Maryland highway officials were relieved yesterday when the lowest bid to build one of the costliest parts of the new Woodrow Wilson Bridge came in $45 million under estimates, a sign that the massive project has not soared over budget.

State engineers had anxiously awaited the proposals to build the bridge's western section -- from the draw spans to the Virginia-side abutment in Alexandria's Jones Point Park -- as an indication of whether the $2.56 billion project was headed for huge cost overruns. State officials requested new bids on smaller chunks of the project, hoping to elicit more competition after the lone bid to build the entire bridge came in $360 million over budget.

Yesterday's apparent low bid of $115.5 million -- well below the estimates of $160 million -- will keep the project's overall costs for work awarded so far to 8 percent below budget, bridge officials said. "We're pleased," said a beaming Bob Douglass, project director for Maryland's bridge-building contracts.

The first such contract -- to build the draw spans -- was awarded in January. It was $18 million over estimates, a price that bridge officials said was close enough to stay under budget.

The Virginia-side contract will cover everything above water, including the arch-shaped concrete piers, steel girders, 12 lanes of asphalt, signs and lighting. Construction on the Virginia portion is scheduled to begin in April, and work on the draw spans could be underway this month, said project spokesman John Undeland. The concrete foundations are 90 percent complete.

Bids for the Maryland side of the bridge are due in May. Maryland is responsible for building the entire bridge and its nearby Capital Beltway interchanges, while Virginia is responsible for its Beltway interchanges. Maryland's statewide budget gap will not cause shortfalls for the project because the money is already committed under a financial agreement with the Federal Highway Administration.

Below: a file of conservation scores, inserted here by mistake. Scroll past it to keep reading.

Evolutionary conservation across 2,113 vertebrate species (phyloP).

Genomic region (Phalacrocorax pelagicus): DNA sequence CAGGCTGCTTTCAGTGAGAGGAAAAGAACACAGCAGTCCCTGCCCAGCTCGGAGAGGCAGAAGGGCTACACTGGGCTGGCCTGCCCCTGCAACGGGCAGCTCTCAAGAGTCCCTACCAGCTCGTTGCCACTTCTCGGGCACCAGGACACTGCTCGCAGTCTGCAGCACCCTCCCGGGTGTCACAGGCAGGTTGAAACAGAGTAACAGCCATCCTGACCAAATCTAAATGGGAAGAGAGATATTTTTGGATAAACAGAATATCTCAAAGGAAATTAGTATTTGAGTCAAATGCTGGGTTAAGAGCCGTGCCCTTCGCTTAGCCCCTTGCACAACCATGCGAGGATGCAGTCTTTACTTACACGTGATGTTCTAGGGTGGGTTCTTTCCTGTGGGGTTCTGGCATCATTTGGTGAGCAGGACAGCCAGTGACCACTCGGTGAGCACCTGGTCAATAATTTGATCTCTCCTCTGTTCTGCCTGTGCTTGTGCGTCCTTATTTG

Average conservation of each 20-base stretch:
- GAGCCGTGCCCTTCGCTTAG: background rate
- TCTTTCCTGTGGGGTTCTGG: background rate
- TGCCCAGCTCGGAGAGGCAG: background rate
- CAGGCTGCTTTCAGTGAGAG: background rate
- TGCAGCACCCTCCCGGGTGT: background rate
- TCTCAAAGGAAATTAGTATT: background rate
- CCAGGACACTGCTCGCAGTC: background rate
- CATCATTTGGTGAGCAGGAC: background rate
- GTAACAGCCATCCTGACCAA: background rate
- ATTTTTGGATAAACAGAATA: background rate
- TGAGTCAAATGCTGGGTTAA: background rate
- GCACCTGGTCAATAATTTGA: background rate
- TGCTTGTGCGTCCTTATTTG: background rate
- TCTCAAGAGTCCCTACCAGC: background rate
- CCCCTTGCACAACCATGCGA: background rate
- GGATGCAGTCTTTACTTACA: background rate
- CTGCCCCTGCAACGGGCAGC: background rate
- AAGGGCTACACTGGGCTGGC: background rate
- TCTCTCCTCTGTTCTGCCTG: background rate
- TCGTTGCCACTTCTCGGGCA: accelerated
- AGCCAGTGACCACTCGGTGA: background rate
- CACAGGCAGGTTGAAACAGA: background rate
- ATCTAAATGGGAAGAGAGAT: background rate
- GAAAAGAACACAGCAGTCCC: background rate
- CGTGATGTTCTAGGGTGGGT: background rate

The first of the two six-lane spans is scheduled to be finished by early 2006. Traffic will be shifted to the new span as the old bridge is torn down to make room for the second span, due by early 2008.

The new bridge will be twice as wide. The Wilson bridge is one of the worst traffic bottlenecks in the Washington region. Built in 1961 to carry 75,000 vehicles daily, the decaying span now carries more than 200,000.

Yesterday's apparent low bid brought murmurs from the crowd of 70 people, many representing contractors seeking the job, as the bids were announced at the Maryland State Highway Administration offices in Baltimore. "Is that one-fifteen?" one man called out incredulously.

Douglass said highway officials worked hard to drive down the price through competition. Along with breaking the bridge-building into smaller chunks, the state advertised in engineering newsletters and gave contractors more flexibility in how to build the arched piers.

"That there was a lot of competition probably wasn't a secret to these guys," said Undeland, the project spokesman. "They really had to sharpen their pencils."

Yesterday's bid went to a joint venture of California-based Granite Construction Inc. and Corman Construction Inc. of Annapolis Junction. Bill Cox, Corman's president, attributed the lower-priced bid to more competitive rates from subcontractors and suppliers, whose work opportunities have slowed in the softening economy. He said Maryland officials also made it easier to submit competitive bids because of design changes that help lower prices.